|📝 English Composition Writing FAQ
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Use Strong Evidence and Examples
Using strong evidence is an essential element of essay writing. Without proper support, an essay can feel vague, unsubstantiated, and weak. The purpose of support is to provide evidence, examples, and details that help to develop and prove the essay’s thesis or main argument.
Evidence and examples can come in many forms, such as statistics, facts, quotes, anecdotes, personal experiences, and expert opinions. It is important to use a variety of types of support to provide a well-rounded and persuasive argument. It is also important to ensure that the support used is relevant and directly supports the thesis.
Evidence not only strengthens the essay’s argument, but it also shows that the writer has researched, thought critically about the topic, and understands the subject matter. This can help to establish the writer’s credibility and authority on the topic.
However, it is important to note that support alone is not enough to create a successful essay. The writer must also effectively analyze and explain the relevance of the support, and show how it directly supports the thesis. Without proper analysis and explanation, support can feel disconnected and irrelevant to the overall argument of the essay.
In summary, support is a critical component of essay writing. It provides evidence and examples to strengthen the argument, and shows the reader that the writer has researched and thought critically about the topic. However, it must be used effectively and directly support the thesis to be truly persuasive.
Types of Evidence and Examples
The type of evidence you need to support or develop your argument will depend on the specific topic and context of your essay. However, in general, here are some types of evidence you may consider using to support your argument:
- Statistics and data: Numbers and statistics can provide objective evidence to support your argument. This can include data from reputable sources, such as government agencies or academic research studies.
- Expert testimony: Quoting experts in your field or related fields can help to establish your credibility and support your argument. This can include quotes from published articles, books, or interviews with experts.
- Examples and anecdotes (see below): Providing specific examples and anecdotes can help to illustrate your argument and make it more relatable to your audience. This can include personal experiences or stories, as well as examples from history or current events.
- Logical reasoning: Logical reasoning involves using deductive or inductive reasoning to support your argument. This can include making a clear and compelling case based on facts, examples, and expert opinions.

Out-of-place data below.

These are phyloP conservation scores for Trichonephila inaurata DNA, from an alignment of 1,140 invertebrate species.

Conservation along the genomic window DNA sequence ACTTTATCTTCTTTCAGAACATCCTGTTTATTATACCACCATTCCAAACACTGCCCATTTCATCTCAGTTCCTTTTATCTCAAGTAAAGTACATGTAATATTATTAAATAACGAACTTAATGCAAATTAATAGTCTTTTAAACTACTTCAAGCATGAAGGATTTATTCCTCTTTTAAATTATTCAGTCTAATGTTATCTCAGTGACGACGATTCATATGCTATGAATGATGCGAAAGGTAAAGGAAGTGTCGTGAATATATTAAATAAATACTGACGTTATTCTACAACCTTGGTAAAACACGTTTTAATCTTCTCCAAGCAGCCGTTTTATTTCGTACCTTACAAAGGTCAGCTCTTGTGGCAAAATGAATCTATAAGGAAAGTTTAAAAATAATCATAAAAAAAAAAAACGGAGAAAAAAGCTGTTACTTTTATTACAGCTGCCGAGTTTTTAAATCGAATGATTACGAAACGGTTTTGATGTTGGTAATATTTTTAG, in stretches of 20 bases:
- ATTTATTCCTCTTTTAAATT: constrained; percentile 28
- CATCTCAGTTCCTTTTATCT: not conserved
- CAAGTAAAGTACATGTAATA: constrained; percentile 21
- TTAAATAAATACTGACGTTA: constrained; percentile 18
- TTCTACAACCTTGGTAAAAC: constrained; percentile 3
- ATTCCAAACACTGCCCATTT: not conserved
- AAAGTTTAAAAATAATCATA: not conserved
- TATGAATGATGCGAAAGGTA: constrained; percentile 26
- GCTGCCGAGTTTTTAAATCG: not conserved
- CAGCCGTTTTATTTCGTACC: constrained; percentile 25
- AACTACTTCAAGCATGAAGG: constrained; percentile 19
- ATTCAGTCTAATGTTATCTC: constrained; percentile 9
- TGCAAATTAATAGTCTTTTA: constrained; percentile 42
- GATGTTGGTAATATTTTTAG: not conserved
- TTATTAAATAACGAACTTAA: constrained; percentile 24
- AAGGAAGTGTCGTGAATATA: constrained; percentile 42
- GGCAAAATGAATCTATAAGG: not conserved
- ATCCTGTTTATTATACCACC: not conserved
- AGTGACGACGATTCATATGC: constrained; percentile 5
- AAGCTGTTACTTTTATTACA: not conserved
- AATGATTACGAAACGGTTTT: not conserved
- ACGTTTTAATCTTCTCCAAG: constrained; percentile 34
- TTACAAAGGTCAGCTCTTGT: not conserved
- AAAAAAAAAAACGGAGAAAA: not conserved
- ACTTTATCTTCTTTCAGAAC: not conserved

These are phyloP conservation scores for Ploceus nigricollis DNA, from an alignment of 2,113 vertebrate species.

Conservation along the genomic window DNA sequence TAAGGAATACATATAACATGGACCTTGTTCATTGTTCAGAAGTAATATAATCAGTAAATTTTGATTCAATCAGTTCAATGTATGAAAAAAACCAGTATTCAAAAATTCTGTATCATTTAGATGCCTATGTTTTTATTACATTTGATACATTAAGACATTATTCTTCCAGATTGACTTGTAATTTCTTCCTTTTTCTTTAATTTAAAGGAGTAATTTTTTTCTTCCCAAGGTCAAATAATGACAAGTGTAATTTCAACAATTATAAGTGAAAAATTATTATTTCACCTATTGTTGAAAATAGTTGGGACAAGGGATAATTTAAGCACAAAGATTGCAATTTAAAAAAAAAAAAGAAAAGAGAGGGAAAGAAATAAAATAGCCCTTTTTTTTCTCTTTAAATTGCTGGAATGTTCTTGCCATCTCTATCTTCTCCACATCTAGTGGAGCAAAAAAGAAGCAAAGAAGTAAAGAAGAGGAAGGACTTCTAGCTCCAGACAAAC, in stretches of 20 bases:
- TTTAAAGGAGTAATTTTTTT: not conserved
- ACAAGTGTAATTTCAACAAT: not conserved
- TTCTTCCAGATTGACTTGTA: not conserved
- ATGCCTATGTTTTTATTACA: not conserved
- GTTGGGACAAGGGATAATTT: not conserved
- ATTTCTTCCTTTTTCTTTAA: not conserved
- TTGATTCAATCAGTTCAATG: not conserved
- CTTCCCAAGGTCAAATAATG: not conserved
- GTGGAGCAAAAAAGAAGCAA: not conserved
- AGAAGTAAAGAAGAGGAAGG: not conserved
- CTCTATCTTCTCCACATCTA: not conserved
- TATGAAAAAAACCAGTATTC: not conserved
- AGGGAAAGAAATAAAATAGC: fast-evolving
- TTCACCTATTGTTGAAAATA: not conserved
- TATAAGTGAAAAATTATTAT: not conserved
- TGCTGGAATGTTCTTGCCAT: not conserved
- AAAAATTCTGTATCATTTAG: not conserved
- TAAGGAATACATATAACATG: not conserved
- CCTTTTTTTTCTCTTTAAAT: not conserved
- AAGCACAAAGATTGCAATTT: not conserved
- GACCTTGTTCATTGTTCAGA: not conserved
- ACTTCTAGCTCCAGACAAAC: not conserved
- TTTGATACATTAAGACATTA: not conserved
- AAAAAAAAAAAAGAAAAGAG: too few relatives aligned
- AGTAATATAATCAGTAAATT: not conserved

- Counterarguments and rebuttals: Acknowledging and addressing counterarguments can help to strengthen your argument by showing that you have considered opposing viewpoints and can provide compelling responses to them.
In essay writing, examples are used to support and strengthen arguments, making them more persuasive. Examples serve as evidence that can help convince readers to accept the writer’s perspective on the topic being discussed. However, not all examples are created equal, and it is important to choose ones that are appropriate and persuasive.
When writing about climate change, for example, here are some examples that are appropriate and persuasive:
- Scientific evidence: Climate change is a scientific issue, so it is essential to use scientific evidence to support arguments. For example, citing data from NASA or the Intergovernmental Panel on Climate Change (IPCC) can be persuasive in demonstrating the reality and urgency of the issue.
- Personal anecdotes: Sharing personal stories or experiences related to climate change can be persuasive in humanizing the issue and making it more relatable to readers. For example, sharing how one’s hometown was affected by a recent natural disaster or how one’s lifestyle has changed to reduce carbon emissions can be powerful.
- Economic consequences: Climate change has significant economic consequences, and discussing these consequences can be persuasive in demonstrating the importance of addressing the issue. For example, citing the cost of damages from natural disasters or the potential loss of jobs in industries that are heavily dependent on fossil fuels can be persuasive.
- Global perspective: Climate change is a global issue, and discussing its impact beyond one’s local or national context can be persuasive in emphasizing the urgency of the issue. For example, discussing how climate change is affecting vulnerable communities in developing countries can be a powerful example.
- Historical context: Providing historical context can be persuasive in demonstrating the long-term impact of climate change. For example, discussing how the Earth’s temperature has changed over the centuries or the history of environmental policy can provide a broader perspective on the issue.
Choosing appropriate and persuasive examples is essential in making an essay more convincing. Be sure that examples are also supported with the best research.
|Written: 2002, 2022; Revised: 04-12-2023; Version: Beta 0.7